Infection Control Today

JUN 2019

ICT delivers to infection preventionists & their colleagues in the operating room, sterile processing/central sterile, environmental services & materials management, timely & relevant news, trends & information impacting the profession & the industry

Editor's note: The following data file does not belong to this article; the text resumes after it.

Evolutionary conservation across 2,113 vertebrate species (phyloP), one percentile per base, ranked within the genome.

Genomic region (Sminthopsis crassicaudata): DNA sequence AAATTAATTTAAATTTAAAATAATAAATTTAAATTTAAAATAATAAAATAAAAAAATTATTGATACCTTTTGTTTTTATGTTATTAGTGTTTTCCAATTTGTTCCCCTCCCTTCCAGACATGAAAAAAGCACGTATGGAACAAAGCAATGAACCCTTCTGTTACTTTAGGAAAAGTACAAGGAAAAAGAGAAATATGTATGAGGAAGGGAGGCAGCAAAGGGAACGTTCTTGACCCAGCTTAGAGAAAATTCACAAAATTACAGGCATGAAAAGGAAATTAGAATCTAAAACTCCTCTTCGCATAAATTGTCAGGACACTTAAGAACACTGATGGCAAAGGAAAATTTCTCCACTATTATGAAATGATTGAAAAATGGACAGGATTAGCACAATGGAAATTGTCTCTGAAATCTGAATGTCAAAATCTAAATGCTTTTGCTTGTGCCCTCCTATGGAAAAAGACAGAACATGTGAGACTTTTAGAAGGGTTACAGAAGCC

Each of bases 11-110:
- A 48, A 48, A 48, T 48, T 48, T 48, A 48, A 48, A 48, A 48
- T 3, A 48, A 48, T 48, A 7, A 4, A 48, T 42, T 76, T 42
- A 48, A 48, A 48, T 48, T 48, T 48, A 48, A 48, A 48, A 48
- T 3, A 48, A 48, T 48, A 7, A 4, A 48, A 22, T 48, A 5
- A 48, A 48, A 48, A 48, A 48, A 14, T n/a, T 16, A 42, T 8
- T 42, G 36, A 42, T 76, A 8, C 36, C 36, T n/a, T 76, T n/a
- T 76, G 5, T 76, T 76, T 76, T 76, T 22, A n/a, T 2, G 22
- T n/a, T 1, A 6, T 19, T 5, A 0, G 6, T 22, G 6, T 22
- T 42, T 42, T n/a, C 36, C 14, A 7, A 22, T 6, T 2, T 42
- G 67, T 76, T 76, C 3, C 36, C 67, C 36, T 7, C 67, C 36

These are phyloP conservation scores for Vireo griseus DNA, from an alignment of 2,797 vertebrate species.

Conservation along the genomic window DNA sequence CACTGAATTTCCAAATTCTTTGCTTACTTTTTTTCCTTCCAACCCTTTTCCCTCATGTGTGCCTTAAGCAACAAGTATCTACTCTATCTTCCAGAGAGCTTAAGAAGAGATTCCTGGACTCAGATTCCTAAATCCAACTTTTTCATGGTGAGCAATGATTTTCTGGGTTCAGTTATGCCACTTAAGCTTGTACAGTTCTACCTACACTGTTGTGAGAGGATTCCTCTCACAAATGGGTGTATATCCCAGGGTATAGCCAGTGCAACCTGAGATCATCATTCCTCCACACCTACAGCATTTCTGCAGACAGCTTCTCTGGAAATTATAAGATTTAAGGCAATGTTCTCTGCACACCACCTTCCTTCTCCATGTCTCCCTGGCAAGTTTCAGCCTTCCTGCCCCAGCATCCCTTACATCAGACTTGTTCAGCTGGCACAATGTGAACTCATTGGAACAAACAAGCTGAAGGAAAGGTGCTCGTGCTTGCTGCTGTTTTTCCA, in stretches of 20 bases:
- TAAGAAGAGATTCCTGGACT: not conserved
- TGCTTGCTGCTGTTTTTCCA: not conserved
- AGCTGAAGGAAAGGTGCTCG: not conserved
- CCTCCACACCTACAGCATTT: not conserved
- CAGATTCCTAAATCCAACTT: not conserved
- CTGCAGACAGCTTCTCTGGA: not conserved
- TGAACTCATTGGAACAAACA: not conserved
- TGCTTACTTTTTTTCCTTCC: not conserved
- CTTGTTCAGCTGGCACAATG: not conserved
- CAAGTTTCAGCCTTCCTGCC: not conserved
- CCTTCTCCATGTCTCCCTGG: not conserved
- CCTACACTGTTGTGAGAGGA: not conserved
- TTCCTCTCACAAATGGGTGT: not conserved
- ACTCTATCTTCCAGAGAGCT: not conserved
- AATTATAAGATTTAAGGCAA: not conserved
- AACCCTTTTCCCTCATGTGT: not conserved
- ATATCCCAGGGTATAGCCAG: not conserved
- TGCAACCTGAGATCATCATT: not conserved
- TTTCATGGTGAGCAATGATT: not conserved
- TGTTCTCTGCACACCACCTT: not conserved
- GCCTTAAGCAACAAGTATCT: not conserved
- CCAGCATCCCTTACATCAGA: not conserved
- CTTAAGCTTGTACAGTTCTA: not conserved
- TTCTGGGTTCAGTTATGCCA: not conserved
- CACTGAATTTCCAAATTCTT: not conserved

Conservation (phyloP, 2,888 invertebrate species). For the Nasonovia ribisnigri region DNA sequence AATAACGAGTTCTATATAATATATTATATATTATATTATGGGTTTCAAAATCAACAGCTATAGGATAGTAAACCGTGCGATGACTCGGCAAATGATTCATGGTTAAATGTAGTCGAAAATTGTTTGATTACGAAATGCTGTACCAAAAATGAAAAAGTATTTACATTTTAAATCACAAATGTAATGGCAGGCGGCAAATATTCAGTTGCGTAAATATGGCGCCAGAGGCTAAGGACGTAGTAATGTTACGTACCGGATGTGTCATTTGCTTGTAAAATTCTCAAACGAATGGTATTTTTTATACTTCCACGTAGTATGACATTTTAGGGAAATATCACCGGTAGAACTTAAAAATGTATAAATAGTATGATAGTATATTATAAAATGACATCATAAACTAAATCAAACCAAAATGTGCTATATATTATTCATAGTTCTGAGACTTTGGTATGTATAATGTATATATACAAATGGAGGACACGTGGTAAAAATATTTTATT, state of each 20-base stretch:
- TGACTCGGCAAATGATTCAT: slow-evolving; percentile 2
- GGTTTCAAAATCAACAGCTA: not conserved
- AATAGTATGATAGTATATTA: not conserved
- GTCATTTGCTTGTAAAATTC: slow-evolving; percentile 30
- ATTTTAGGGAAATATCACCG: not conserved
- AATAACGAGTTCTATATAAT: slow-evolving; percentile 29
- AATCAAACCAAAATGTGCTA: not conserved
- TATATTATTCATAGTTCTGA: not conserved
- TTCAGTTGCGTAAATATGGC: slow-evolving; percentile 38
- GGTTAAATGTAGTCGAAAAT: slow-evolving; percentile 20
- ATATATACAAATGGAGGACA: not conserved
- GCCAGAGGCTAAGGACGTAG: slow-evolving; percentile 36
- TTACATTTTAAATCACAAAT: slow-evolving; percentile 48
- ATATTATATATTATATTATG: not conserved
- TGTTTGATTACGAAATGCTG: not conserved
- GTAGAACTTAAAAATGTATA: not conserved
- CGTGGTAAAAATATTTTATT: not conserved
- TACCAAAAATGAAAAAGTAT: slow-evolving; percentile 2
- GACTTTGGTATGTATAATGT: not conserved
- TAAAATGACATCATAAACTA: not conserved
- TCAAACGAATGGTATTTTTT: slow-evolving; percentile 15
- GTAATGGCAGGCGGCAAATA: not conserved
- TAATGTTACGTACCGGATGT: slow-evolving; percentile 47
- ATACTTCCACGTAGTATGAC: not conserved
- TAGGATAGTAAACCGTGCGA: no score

Issue link:

Contents of this Issue


Page 24 of 35